In terms of where you have it done, places vary a lot, not only in price, but in terms of quality of the report. At certain places, like a hospital that is known for neurology, or known for it's quality of

work, or large teaching hospitals, the price is much higher, but the quality of the radiology report is miles above a private, free-standing facility (in general).

In my city, I go out of my way to insist on getting MRI's at a specific hospital that is known for this work. Their reports are so much more detailed, there is just no comparison.

Get a recommendation from people who might know, because you can't always go by what I said, but in general, this is true.

Do you have a doctor to order the MRI?

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PatriotM
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quote:
Originally posted by Rumigirl:
Just to add further: it is very common for Lyme patients to have lesions on the brain. Non-Lyme-Literate doctors will pooh-pooh the significance of them. But, clearly, they are very significant.

I had lesions on the brain that looked like MS in 2 MRI's years ago, right after my diagnosis, but before I had any antibiotics. In retrospect, I should have been tested yearly.

I just had another one done in July, and I was shocked beyond belief. In spite of treatment over the years (not sustained or comprehensive enough, but not nothing either), I am now severely worse.

I now have 40-50 lesions per hemisphere!!! ANd a severe plaque load throughout the brain. I'm still reeling from it, and trying to figure out where I go from here.

What I'm trying to say is that this is a really big issue.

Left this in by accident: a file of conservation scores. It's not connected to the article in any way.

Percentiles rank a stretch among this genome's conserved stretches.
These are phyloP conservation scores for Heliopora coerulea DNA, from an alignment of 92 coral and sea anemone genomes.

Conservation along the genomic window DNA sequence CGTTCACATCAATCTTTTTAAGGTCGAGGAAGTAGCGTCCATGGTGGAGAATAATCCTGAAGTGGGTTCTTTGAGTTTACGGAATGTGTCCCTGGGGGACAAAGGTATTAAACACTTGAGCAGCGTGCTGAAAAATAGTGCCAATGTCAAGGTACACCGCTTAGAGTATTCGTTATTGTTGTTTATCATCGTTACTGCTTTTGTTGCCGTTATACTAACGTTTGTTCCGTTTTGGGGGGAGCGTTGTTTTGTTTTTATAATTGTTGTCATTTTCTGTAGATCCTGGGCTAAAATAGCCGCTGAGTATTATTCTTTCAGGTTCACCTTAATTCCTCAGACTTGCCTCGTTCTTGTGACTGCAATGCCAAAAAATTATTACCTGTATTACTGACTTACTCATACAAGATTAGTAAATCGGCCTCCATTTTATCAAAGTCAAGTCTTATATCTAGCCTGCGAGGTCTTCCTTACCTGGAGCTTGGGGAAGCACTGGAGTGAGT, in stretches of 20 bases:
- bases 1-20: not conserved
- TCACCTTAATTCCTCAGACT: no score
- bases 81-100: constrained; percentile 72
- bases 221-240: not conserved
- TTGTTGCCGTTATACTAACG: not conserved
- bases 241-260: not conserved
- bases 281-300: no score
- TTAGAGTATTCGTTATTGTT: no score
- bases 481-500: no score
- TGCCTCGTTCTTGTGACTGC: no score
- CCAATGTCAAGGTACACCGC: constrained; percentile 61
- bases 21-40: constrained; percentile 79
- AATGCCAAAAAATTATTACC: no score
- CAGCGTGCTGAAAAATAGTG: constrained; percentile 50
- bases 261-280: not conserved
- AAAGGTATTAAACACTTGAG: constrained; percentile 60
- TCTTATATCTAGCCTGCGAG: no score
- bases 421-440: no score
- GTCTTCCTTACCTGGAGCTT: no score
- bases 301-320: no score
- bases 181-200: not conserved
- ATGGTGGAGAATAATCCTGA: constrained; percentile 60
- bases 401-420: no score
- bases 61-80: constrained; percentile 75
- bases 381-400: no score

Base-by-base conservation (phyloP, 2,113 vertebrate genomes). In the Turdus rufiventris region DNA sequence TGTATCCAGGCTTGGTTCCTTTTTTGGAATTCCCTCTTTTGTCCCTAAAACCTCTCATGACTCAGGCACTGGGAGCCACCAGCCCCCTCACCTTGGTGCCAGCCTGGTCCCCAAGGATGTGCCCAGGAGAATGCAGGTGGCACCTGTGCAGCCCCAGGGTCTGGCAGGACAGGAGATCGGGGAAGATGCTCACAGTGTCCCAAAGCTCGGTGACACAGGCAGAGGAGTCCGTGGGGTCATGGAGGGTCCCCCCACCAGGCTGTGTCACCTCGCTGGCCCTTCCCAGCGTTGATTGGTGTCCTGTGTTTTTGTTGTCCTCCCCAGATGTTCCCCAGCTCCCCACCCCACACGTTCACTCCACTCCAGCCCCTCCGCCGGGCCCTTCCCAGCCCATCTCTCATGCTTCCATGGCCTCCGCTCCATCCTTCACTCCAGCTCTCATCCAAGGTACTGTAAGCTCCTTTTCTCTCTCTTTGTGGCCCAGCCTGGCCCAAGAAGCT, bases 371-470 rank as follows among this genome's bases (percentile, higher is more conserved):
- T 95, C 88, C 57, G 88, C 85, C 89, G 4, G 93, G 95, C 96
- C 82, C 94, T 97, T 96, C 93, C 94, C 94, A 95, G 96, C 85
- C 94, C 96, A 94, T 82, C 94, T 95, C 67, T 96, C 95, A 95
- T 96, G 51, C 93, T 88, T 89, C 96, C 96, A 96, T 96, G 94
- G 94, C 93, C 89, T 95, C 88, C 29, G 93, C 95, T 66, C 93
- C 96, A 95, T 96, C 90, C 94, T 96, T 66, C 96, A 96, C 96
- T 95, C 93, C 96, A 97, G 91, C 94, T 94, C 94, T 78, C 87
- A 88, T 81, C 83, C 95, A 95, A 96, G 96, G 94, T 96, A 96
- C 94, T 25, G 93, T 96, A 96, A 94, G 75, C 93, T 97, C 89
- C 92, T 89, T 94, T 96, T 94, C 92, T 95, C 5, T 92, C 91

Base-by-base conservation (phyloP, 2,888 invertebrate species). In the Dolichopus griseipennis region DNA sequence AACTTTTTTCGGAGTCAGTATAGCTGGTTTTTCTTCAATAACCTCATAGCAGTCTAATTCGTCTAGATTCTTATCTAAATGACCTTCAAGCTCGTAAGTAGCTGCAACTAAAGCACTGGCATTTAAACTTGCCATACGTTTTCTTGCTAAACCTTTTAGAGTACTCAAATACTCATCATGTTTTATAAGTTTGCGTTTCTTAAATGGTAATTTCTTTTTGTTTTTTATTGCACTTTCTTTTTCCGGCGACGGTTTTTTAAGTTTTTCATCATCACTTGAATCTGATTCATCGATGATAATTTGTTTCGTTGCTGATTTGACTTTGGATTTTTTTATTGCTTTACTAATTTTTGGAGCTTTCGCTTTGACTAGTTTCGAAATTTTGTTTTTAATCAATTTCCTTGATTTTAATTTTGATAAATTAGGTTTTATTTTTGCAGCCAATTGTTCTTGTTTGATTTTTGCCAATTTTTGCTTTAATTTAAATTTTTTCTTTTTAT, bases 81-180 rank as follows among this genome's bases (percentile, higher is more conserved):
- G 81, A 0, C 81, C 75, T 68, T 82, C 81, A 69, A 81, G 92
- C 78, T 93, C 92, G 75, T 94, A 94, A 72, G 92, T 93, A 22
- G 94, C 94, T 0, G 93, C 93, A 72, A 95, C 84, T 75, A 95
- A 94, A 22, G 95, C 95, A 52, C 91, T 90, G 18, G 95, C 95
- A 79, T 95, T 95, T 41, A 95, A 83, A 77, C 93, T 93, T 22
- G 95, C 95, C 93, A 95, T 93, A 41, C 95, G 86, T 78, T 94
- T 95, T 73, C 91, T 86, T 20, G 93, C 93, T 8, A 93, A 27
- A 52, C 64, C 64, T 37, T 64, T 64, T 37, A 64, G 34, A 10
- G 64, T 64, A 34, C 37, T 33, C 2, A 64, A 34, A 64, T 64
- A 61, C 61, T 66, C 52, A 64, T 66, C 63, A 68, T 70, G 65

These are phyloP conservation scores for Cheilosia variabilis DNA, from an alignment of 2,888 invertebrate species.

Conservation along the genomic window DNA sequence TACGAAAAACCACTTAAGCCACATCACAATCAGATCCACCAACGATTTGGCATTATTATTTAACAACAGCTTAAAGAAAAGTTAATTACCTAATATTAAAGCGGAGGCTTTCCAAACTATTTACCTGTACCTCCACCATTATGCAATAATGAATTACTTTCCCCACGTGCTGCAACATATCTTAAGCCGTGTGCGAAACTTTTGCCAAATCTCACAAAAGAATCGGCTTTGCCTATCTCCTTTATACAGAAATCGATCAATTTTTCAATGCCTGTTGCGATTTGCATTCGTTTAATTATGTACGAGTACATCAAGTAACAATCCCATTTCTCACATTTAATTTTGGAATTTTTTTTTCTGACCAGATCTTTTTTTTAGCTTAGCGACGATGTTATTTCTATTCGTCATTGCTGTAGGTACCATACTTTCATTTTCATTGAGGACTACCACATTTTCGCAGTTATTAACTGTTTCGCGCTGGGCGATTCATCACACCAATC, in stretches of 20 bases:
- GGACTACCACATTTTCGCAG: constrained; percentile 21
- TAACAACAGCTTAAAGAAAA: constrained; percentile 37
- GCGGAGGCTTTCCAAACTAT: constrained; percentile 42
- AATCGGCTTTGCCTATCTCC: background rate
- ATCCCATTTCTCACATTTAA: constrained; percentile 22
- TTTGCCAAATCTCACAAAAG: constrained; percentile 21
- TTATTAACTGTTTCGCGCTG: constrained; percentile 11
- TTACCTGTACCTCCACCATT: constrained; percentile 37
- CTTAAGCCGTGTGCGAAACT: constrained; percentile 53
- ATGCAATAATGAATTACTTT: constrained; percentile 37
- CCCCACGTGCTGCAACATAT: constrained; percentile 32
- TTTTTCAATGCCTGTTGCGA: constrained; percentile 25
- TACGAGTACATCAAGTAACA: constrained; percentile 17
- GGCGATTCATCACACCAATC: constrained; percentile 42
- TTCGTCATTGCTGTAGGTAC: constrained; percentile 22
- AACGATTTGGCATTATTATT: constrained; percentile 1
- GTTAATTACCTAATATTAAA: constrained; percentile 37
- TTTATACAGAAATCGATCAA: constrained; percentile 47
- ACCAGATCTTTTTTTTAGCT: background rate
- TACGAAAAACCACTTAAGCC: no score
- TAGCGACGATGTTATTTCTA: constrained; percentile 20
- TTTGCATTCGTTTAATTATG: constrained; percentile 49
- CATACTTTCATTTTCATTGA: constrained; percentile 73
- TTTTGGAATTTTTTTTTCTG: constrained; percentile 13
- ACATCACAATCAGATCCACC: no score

I've also had multiple MRIs and they all show multiple brain lesions. However, while it may seem like a big issue to you or me, there apparently is nothing to do about the lesions. So, I guess I would question why you would spend money out of your own pocket for a test that will result in no treatment change? What is the MRI really going to do for you?
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desertwind
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CT Myelogram
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Rumigirl
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quote:
Originally posted by PatriotM:
quote:
Originally posted by Rumigirl:
Just to add further: it is very common for Lyme patients to have lesions on the brain. Non-Lyme-Literate doctors will pooh-pooh the significance of them. But, clearly, they are very significant.

I had lesions on the brain that looked like MS in 2 MRI's years ago, right after my diagnosis, but before I had any antibiotics. In retrospect, I should have been tested yearly.

I just had another one done in July, and I was shocked beyond belief. In spite of treatment over the years (not sustained or comprehensive enough, but not nothing either), I am now severely worse.

I now have 40-50 lesions per hemisphere!!! ANd a severe plaque load throughout the brain. I'm still reeling from it, and trying to figure out where I go from here.

What I'm trying to say is that this is a really big issue.

I've also had multiple MRIs and they all show multiple brain lesions. However, while it may seem like a big issue to you or me, there apparently is nothing to do about the lesions. So, I guess I would question why you would spend money out of your own pocket for a test that will result in no treatment change? What is the MRI really going to do for you?
I disagree! While it is debatable whether it is worth it if you have to pay out pocket, here is the issue:

If you see that you have lesions on the brain, or, even worse, if you see them increasing, then it tells you that you MUST do treatment that crosses the blood-brain barrier, and that your

treatment should probably be as aggressive as you can tolerate without giving you bad herxes. It tells you that you have brain damage that requires treatment to stop the progression, and hopefully to reverse some damage.

I wish that I had done an MRi between Dec. '06 and this past July (every year), because in that time, the brain damage got SEVERELY worse.

It's not true that one can't do anything about it. You could argue that you could treat this way anyway without the MRI, but many docs wouldn't do this without knowing that you have the CNS damage.